The Lou Kruger family of Columbia, Missouri, were with us again,
and wonderful helpers, as usual. Some of our members were able to
attend and enjoy their show this year. We really received a warm
welcome from the people down there.

Mr. and Mrs. Fritz Harnish of Akron, Ohio, were here again with
their watch fobs. Wonderful people!

So we want to express our sincere thanks to all of you. These
are real show-people and enjoy every minute of it. What would a
show be without your kind. We hope to see all of you back again in

And now for what makes up the other half of a show – the
machinery. Some of the show pieces new to us for the ’70 show
were as follows:

A Twin City Tractor restored by Harrold Pries. A real prize. A
Wood Bros. 18 hp. Steamer, all repainted and in excellent condition
by A. J. Fischels & Sons. A nice performer. A 50 ft. wind-mill
and tower with an all aluminum painted wheel in red, white, and
blue, and Antique Acres printed on the vane, by Mr. Louis Ohmes of
Osage, Iowa. Also, a well for it by Mr. John Ruth of Waverly, Iowa.
This is a drive point gravel well and is wonderful steam engine
water. A John Deere G.P. tractor restored by Don Gibbons of
Waterloo, Iowa. New paint job on Shelby and Dean Bellinger’s
Minneapolis and Rumely Steamers. 40-140 Reeves plow engine of the
Smolik Bros, was a pleasure to see operate after a little
assistance from Arnie Slyndy, who got the steam steering working
again. Threshing was done with machines owned by John Sunder meyer,
Bernard Skillen, Alfred Lindamen, and A. J. Fischels.

Mr. Flynn of Toledo, Iowa, sure had the sawmill humming. Bob
Fischels was there with the 22 hp. Avery and the Don Deutch Rumely
for power. Art Robinson and Cliff Johnston are the shingle

Mr. Lou Kruger operated the Prony brake owned by the Smolik

The Smolik Bros, with their 40-140 Reeves and 110 Case pulling a
14 bottom plow, plowed almost 7 acres of stubble during the show, a
nice job.

Then there is Ed Smolik with the Phoenix Logger Engine, 200 hp.
with Louis Ohmes and the Kruger girls steering. This could have
been a racing engine, because Ed sure loves to make her beller, and
even the roosters have to scramble to get out of the way.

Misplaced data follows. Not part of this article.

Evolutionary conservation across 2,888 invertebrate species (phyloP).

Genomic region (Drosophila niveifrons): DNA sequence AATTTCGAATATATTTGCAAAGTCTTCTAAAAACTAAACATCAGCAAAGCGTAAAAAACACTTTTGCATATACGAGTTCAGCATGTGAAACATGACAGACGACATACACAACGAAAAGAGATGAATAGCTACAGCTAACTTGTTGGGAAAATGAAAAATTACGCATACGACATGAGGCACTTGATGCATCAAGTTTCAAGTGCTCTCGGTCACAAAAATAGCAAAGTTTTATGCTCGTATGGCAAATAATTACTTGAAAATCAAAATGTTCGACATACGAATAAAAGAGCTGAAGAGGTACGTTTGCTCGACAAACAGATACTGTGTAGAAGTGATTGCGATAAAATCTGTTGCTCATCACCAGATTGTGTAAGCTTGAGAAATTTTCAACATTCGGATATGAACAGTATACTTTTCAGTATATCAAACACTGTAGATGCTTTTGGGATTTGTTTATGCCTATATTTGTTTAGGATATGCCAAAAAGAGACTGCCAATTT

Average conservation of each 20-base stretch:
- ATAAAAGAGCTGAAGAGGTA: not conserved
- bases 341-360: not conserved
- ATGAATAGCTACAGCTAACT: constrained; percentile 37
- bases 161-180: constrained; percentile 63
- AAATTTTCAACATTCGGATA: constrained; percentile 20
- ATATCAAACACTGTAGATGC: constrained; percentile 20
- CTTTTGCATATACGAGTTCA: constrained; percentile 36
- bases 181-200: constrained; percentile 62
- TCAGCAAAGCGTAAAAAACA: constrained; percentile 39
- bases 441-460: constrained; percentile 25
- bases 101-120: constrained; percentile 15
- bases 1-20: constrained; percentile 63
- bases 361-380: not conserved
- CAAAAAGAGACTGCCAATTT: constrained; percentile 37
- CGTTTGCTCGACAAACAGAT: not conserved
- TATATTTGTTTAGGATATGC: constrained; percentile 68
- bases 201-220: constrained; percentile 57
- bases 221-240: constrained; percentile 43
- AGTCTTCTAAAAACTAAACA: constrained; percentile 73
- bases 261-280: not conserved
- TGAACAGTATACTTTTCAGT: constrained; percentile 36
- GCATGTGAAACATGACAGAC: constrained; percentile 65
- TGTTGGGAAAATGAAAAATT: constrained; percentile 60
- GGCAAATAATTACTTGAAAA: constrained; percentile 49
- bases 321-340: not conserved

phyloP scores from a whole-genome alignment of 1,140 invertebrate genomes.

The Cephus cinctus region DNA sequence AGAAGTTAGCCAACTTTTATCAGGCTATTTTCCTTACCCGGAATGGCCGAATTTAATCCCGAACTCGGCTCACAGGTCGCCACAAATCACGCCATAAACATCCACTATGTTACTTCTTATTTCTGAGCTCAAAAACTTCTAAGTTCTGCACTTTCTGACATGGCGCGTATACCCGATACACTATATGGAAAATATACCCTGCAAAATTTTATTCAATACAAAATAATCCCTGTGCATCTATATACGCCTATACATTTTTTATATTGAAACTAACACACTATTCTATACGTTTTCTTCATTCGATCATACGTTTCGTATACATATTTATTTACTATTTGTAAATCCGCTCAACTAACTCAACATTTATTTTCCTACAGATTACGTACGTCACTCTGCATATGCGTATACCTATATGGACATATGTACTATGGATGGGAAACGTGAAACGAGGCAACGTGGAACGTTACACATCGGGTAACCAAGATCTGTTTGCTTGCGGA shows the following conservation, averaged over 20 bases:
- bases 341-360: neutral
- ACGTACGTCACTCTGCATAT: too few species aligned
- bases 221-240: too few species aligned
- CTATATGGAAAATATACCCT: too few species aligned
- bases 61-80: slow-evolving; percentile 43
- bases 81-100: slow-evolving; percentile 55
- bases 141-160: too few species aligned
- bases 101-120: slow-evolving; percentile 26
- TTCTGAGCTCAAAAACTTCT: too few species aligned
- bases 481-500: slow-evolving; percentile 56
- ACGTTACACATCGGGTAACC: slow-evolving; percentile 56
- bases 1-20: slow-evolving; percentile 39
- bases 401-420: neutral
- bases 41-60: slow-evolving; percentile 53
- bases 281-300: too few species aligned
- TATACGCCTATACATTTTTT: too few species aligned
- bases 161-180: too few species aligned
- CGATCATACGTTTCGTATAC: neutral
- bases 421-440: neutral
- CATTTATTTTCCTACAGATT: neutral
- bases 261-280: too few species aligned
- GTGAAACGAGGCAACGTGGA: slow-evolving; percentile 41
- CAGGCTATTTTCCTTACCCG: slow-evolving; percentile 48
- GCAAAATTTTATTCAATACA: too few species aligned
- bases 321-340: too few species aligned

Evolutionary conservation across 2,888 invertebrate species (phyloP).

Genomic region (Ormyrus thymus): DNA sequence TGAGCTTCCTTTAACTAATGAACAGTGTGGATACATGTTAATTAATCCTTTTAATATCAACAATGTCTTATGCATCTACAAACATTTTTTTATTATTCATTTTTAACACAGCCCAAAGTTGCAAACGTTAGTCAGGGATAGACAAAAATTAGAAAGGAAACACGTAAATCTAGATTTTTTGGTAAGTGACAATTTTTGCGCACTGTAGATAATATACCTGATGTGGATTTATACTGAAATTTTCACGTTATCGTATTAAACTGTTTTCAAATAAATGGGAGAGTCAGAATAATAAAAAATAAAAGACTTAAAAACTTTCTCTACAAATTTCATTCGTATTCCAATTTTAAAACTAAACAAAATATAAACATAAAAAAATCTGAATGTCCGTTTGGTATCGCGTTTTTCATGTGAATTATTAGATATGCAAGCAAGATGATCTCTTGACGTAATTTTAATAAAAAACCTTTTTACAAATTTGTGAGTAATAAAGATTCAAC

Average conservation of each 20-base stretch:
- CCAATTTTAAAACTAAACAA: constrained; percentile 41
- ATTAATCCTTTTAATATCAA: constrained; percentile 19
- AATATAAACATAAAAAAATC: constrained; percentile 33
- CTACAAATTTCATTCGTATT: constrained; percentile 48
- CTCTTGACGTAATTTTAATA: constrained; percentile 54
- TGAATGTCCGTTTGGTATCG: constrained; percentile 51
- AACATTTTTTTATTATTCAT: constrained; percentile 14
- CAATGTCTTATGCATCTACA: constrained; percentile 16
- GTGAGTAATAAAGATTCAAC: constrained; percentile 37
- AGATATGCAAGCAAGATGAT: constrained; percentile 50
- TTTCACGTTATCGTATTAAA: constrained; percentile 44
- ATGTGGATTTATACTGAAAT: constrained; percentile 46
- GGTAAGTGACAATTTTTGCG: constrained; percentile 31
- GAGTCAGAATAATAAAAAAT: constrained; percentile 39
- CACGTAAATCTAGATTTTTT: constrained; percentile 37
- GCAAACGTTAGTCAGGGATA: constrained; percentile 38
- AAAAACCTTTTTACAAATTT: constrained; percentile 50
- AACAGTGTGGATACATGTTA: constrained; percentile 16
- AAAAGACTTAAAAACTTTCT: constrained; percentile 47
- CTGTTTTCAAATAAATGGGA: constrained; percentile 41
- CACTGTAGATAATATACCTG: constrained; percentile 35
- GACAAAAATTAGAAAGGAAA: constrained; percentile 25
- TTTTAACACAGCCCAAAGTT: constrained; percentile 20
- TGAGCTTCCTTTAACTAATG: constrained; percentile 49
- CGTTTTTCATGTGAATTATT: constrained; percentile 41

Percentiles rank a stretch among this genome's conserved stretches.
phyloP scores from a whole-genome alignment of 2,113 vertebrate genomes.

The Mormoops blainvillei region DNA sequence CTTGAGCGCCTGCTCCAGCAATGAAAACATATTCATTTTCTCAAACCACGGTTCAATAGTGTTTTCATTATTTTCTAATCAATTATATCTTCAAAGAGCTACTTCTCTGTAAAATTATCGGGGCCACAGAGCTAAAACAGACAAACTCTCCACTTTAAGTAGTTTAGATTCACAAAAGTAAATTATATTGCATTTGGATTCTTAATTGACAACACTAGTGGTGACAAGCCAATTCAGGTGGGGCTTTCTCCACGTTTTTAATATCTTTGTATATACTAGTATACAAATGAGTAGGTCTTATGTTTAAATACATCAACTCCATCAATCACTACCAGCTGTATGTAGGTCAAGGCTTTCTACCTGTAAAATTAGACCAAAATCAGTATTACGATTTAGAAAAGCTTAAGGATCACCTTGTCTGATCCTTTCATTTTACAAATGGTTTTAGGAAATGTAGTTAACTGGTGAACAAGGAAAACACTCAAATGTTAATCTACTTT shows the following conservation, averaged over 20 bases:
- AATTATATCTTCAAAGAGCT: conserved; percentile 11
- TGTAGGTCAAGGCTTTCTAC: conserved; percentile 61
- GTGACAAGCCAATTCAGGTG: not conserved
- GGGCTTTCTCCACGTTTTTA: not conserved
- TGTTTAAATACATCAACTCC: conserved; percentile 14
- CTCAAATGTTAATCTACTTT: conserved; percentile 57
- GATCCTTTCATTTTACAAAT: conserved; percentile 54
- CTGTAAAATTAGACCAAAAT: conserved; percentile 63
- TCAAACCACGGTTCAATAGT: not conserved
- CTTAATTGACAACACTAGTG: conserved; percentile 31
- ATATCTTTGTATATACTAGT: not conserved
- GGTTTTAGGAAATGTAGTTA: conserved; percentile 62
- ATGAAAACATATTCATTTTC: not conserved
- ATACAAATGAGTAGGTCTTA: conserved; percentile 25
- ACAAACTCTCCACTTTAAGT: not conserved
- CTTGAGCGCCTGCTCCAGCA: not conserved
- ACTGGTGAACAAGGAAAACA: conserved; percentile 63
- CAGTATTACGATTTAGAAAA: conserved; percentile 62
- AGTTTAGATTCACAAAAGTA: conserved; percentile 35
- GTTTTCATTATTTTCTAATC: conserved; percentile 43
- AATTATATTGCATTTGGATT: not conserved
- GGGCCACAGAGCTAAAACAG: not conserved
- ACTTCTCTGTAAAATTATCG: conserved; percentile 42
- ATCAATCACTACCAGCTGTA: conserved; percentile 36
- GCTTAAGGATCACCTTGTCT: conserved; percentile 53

Always a big event is the daily parade under the direction of
Parade Marshal, Don Gibbons, assisted by Shelby Bellinger MC, and
Mr. Harrold Smith in charge of sound equipment. These people work
hard at it and do an excellent job.

The sales booths, operated by the ladies of Antique Acres, are a
point of interest for all ages. You can buy almost anything that
fits well with this kind of show. There are all kinds of magazines,
back issues of the various steam and gas magazines, subscriptions,
buttons, and all kinds of novelties. A wonderful job was done by
these girls.

Our flea market this year was the largest ever, one 40 by 100
ft. building full. You name it and they had it.

The old Blacksmith shop was visited by many people and brought
back memories of the old days.

Then last, but not least, is the grave yard where you can find
almost anything down there.

At the show this year, 13 Steamers, around 60 tractors,
somewhere around 100 gas engines from hp. to 16 hp., horse-drawn
implements galore.

We are having election of officers in Jan. 1971 and will set our
1971 show date. This is a great show and is getting larger every
year. If you want to see it, come to Antique Acres, we may have

For next years show, a 35-70 Minneapolis Tractor being restored
by John Sundermeyer, a 22-36 McCormick Deering by Don Gibbons, a 20
Cat by Harrold Pries, and so it goes, where it will stop, we
don’t know.

So remember, for a good time had by all, plan to attend our 1971
show, for one day or the whole four days. We have shaded camping
grounds, picnic areas, modern restrooms with hot and cold showers,
good home-cooked food in our eating tent, and many, many things
planned for your enjoyment each year.

Bring your family out and meet our family at Antique Acres! On
U.S. Hwy. 218, 4 miles North of Cedar Falls, Iowa. Open as a museum
from June 1 to Oct. 1.

Farm Collector Magazine
Farm Collector Magazine
Dedicated to the Preservation of Vintage Farm Equipment